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plate [‘plAt] n. 1 f: any of the large movable segments into which the earth’s lithosphere is divided

Today at work we had the first three-hour session of our 20-hour mandatory NERT training (yes, that’s a “T”). The AVC (associate vice chancellor) for our division has arranged for in-house training by the San Francisco Fire Department in what is, essentially, disaster preparedness. NERT stands for “Neighborhood Emergency Response Team” and aims at creating citizens who can be self-sufficient during a major disaster and potentially even to help as supporting members of emergency response teams; San Francisco doesn’t have the number of emergency professionals that would be needed in the event of a major disaster, so this effort counts on the ability of trained citizens to pitch in as possible and as appropriate.

Although the mandatory nature provided an immediate “groan” factor, and 20 hours does seem like a lot of time to be away from our desks over the next six weeks, and the first session was much too generic and focused on background information (pictures and descriptions of previous earthquakes, the history of NERT, etc.), I’m actually quite interested in the program. Even though intellectually I know the risk of experiencing a major earthquake here in my lifetime is almost a certainty, I’ve not done any real preparation since moving here in June. But there were moments today that were extremely sobering, and I’ve been practicing my “earthquake eyes” throughout the rest of the day—casing rooms I enter to see what would be the falling hazards, and what I’d use for shelter and protection—and am paying serious attention to the need to put together an emergency kit with sufficient water and food for us and Alex, and to develop a plan for where Jeff and I would meet, and how we’d try to keep in touch in case of an earthquake or other disaster during a work day, when I’m ten miles away from home.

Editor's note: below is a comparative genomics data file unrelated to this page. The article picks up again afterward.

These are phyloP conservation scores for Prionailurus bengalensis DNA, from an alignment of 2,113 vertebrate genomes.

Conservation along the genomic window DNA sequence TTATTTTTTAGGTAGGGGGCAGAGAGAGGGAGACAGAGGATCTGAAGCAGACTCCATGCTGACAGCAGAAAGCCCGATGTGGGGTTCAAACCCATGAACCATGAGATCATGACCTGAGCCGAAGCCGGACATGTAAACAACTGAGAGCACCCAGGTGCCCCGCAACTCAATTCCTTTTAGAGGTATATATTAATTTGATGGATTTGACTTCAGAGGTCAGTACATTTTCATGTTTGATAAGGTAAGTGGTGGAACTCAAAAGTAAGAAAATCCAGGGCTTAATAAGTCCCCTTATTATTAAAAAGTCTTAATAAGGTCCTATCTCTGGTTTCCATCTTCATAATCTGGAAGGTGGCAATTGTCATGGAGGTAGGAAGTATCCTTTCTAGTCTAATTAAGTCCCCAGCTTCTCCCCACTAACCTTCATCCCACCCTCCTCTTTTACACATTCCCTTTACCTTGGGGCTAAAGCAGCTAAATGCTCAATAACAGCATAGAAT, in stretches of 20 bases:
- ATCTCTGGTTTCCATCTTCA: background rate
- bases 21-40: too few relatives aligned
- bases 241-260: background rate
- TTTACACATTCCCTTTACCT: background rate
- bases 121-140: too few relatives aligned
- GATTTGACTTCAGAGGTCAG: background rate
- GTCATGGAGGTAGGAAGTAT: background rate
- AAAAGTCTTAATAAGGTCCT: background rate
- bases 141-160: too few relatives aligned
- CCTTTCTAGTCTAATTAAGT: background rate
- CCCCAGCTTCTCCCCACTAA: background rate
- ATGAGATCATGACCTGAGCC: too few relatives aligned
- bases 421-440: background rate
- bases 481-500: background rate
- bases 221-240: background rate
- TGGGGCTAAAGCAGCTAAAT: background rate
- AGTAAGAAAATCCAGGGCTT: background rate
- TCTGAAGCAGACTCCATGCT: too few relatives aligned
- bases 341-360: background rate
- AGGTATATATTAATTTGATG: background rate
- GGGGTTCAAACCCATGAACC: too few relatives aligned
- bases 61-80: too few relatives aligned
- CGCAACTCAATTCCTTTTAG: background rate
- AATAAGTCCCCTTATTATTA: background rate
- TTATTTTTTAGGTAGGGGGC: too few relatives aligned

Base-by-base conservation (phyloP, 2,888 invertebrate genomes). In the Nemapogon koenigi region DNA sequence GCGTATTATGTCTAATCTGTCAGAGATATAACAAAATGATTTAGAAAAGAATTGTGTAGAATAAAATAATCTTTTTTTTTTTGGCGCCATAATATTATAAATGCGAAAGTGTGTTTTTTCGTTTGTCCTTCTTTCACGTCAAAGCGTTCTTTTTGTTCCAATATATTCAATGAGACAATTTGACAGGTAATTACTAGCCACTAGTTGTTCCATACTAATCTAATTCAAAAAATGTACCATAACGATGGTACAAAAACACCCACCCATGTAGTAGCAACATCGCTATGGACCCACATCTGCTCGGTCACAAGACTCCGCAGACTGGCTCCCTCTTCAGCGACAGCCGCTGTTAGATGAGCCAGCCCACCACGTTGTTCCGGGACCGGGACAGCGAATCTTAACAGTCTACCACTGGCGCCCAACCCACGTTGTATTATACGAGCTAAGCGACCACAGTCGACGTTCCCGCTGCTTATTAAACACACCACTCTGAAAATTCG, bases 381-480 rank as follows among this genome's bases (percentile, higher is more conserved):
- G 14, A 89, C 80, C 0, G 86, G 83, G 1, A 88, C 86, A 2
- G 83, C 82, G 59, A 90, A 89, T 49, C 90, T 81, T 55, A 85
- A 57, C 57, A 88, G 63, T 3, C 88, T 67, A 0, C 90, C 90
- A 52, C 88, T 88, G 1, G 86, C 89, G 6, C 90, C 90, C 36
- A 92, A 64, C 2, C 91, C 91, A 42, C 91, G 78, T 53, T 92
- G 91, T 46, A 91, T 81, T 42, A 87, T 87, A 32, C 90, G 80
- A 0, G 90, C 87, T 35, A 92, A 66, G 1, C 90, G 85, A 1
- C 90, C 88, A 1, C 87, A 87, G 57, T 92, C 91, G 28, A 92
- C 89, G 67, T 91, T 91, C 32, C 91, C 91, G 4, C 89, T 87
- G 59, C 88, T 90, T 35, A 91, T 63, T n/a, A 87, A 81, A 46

I just hope that adorable Fireman Dan, our second facilitator, comes back week after week. T. Kevin: You’d have particularly loved him.

When we finish the training we get issued a yellow hardhat and orange mesh safety vest. Just imagine the roleplay possibilities.

Comments

I just hope that when we get to the first aid roleplaying, we get to choose our partners. ;-)

Ah, irony.
Back in Arlington, after September 11, they began these classes starting with home owners association boards. It is called CERT there; I was in one of the first classes.
What’s ironic is that they used the CERT manual from California for our training — but took out the chapter on earthquakes.
I have a complete kit here, hard hat, vest, gloves, Arlington county ID badge, triage ribbons… now, if only I could find that earthquake chapter for a refresher course here in California!

Gene: Yeah, I thought that you had done this a few years back. They even noted that the program is called CERT in other places; I have no idea why SF uses a different name. The manual is online, so you might find the missing material there.

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